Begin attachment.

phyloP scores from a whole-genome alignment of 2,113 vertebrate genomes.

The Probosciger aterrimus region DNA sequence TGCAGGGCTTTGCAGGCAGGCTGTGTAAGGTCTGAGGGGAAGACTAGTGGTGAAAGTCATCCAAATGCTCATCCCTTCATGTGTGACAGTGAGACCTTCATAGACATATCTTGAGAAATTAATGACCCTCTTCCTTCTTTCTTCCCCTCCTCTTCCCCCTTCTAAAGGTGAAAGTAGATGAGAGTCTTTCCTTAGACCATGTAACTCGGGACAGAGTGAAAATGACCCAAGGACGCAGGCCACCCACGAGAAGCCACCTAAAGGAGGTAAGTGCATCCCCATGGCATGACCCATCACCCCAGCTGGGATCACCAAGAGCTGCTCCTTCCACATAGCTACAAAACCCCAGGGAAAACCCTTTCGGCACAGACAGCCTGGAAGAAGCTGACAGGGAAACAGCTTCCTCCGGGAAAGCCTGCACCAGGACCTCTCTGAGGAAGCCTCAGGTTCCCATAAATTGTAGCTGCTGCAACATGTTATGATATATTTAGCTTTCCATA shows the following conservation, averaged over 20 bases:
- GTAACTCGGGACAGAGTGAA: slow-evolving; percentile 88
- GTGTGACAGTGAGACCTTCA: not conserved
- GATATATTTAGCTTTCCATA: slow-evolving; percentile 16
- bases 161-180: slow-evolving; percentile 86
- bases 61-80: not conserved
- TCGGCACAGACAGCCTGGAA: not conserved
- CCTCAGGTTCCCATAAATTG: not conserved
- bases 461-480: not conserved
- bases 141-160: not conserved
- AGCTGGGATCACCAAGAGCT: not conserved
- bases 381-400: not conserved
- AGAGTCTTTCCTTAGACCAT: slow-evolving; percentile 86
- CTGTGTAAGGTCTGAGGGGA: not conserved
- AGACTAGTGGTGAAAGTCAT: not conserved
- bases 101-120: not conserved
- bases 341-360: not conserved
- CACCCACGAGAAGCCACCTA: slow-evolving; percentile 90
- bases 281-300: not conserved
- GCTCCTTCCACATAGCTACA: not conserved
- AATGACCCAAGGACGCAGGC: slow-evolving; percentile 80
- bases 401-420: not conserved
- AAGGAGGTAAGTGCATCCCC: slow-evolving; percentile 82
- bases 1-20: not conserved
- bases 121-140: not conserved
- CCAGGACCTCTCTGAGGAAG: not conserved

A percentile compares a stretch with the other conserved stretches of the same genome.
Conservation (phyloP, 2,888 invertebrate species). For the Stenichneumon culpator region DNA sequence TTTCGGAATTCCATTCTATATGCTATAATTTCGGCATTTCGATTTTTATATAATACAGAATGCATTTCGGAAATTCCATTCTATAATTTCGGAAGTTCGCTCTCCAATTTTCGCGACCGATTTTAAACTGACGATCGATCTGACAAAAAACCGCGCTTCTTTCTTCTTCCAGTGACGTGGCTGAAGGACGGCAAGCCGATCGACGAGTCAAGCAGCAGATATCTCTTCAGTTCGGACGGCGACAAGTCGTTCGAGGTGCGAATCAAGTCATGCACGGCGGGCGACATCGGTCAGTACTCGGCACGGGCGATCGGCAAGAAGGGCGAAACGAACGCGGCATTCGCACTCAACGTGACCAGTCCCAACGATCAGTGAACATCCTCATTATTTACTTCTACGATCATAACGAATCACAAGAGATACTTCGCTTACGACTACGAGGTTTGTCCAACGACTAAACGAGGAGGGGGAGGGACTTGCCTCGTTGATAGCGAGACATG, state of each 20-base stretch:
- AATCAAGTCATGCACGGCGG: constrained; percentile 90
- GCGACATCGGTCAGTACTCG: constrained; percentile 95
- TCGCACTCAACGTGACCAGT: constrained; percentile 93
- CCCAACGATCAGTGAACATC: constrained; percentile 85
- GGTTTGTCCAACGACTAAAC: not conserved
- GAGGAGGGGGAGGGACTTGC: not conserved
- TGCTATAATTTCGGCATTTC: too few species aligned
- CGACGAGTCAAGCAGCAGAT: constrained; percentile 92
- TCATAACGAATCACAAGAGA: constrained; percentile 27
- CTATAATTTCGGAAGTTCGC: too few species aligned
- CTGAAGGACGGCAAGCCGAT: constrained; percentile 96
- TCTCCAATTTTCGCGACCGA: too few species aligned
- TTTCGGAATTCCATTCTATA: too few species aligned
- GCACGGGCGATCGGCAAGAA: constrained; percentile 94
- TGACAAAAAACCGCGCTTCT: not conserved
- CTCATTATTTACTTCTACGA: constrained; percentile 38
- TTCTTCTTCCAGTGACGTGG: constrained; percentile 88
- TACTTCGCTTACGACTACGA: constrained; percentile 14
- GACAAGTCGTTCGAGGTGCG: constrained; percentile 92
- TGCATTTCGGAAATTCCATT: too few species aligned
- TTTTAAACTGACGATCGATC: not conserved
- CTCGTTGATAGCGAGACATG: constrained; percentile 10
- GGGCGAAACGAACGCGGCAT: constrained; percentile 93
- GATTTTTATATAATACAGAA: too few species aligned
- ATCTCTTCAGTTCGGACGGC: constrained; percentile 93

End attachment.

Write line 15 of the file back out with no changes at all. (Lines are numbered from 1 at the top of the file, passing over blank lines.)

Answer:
- CTGTGTAAGGTCTGAGGGGA: not conserved